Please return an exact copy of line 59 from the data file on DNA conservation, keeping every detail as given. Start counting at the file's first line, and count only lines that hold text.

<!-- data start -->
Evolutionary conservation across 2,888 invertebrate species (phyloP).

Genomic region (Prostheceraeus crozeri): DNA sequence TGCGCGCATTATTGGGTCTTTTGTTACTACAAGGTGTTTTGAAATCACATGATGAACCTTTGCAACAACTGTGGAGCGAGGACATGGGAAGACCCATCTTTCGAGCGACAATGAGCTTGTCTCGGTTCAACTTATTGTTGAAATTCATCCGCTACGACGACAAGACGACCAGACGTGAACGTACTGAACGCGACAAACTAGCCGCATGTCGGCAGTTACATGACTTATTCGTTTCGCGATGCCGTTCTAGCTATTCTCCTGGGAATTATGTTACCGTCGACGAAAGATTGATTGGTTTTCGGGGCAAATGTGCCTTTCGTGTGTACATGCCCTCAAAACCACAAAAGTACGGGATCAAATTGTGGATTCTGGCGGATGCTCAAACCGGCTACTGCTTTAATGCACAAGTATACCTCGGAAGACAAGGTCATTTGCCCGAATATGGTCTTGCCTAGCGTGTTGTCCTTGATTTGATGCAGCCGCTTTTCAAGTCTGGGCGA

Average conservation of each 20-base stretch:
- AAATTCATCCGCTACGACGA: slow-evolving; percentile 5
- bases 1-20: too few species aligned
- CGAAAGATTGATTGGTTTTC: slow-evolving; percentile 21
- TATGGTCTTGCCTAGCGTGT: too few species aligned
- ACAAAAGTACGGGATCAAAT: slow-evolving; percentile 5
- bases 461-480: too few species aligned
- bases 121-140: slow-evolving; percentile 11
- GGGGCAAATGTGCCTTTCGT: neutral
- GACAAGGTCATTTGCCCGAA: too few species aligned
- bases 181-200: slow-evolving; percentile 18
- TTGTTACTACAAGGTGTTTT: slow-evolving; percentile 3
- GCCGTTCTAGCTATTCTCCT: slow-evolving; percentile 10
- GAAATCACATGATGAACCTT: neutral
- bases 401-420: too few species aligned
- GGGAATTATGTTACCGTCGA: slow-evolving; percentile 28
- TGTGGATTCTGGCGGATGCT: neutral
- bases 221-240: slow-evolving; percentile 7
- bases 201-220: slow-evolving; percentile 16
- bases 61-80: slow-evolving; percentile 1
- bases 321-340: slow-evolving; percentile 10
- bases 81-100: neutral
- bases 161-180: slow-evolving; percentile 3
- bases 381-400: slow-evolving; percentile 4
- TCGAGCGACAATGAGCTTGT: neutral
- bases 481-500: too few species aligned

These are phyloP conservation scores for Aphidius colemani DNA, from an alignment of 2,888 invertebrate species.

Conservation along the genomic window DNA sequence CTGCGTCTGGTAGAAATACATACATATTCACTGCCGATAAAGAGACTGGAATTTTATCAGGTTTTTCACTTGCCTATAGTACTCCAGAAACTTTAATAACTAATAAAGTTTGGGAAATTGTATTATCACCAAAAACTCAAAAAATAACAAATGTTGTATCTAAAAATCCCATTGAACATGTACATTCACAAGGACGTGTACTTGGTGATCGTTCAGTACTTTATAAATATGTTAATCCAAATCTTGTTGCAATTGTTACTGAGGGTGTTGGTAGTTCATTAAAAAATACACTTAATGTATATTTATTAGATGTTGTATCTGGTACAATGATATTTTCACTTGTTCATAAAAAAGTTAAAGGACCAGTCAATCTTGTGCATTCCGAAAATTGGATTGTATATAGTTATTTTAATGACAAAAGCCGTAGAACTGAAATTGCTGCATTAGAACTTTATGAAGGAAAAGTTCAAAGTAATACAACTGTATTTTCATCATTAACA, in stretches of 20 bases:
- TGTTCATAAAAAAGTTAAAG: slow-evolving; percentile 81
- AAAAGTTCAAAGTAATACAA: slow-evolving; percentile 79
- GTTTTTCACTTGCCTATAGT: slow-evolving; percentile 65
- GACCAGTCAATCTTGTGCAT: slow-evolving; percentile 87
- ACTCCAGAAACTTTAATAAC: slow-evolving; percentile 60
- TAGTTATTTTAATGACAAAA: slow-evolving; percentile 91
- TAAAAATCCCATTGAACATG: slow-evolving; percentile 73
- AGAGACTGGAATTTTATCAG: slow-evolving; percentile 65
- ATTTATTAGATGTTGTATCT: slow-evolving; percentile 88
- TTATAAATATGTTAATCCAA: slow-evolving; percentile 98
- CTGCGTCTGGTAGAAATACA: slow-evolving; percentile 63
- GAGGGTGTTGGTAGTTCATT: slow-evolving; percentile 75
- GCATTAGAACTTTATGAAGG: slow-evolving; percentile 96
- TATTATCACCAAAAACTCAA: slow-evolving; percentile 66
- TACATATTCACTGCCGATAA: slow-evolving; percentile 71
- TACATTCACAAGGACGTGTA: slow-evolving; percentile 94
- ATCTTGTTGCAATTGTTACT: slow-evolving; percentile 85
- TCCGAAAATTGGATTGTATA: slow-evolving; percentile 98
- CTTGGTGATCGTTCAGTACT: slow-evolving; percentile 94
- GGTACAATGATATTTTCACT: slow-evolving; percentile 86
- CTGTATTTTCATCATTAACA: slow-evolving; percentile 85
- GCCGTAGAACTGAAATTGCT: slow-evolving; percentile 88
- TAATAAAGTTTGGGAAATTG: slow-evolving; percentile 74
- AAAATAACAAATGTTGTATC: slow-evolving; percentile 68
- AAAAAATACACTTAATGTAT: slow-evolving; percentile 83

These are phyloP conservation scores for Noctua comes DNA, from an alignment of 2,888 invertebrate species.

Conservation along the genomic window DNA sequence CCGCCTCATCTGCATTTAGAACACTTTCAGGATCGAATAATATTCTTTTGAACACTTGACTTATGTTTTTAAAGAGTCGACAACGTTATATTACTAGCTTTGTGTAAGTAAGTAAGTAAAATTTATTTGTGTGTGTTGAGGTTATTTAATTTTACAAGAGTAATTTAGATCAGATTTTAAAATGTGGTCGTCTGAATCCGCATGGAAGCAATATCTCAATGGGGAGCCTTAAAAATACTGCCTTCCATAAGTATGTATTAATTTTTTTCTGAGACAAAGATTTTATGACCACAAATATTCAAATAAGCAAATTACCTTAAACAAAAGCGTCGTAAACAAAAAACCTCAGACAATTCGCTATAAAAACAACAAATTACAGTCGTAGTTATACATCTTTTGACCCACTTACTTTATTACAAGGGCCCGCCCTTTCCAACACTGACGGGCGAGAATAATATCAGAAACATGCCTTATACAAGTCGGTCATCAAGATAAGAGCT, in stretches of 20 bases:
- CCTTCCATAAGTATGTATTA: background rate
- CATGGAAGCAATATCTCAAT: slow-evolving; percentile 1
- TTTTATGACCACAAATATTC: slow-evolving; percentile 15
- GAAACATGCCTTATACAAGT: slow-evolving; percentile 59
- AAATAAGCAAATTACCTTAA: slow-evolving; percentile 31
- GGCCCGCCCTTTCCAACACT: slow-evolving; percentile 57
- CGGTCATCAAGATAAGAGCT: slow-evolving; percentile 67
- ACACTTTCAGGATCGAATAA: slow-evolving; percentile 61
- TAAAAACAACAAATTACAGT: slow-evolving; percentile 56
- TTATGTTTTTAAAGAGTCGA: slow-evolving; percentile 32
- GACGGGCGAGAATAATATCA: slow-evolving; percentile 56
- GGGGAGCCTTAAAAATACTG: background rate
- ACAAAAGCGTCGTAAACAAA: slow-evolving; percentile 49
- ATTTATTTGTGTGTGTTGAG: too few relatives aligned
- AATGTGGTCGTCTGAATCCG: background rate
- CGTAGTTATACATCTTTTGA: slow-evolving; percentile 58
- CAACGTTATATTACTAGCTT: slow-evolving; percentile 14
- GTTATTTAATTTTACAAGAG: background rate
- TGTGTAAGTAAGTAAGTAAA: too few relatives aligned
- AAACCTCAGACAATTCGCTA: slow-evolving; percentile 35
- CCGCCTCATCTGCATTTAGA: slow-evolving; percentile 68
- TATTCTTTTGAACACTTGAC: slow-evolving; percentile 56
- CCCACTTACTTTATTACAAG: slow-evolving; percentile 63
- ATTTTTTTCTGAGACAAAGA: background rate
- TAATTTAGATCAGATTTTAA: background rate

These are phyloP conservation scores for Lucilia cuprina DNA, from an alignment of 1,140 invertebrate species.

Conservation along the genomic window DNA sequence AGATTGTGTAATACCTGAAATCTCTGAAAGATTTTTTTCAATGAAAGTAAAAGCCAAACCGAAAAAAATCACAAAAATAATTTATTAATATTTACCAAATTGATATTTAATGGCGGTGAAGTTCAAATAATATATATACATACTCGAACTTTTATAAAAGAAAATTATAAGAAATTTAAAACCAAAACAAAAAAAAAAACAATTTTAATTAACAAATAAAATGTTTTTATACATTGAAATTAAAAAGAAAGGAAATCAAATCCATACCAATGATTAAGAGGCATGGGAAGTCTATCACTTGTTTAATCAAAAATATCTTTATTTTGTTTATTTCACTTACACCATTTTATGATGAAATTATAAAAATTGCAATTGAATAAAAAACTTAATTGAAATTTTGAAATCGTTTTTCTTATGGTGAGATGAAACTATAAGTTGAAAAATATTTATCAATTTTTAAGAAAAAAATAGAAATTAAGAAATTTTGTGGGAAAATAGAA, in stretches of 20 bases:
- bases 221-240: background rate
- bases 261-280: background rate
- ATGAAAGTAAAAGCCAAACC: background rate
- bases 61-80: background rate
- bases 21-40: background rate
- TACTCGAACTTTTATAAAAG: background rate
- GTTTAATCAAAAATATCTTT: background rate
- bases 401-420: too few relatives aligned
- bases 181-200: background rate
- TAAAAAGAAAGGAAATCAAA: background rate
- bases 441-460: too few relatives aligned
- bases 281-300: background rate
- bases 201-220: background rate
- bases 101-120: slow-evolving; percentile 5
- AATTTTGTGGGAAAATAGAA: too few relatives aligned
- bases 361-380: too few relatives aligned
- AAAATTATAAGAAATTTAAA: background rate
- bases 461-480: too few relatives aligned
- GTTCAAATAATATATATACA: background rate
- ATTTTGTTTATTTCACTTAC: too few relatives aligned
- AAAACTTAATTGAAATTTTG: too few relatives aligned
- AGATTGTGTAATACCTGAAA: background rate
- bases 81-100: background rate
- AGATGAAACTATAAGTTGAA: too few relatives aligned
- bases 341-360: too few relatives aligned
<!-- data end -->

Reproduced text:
- CATGGAAGCAATATCTCAAT: slow-evolving; percentile 1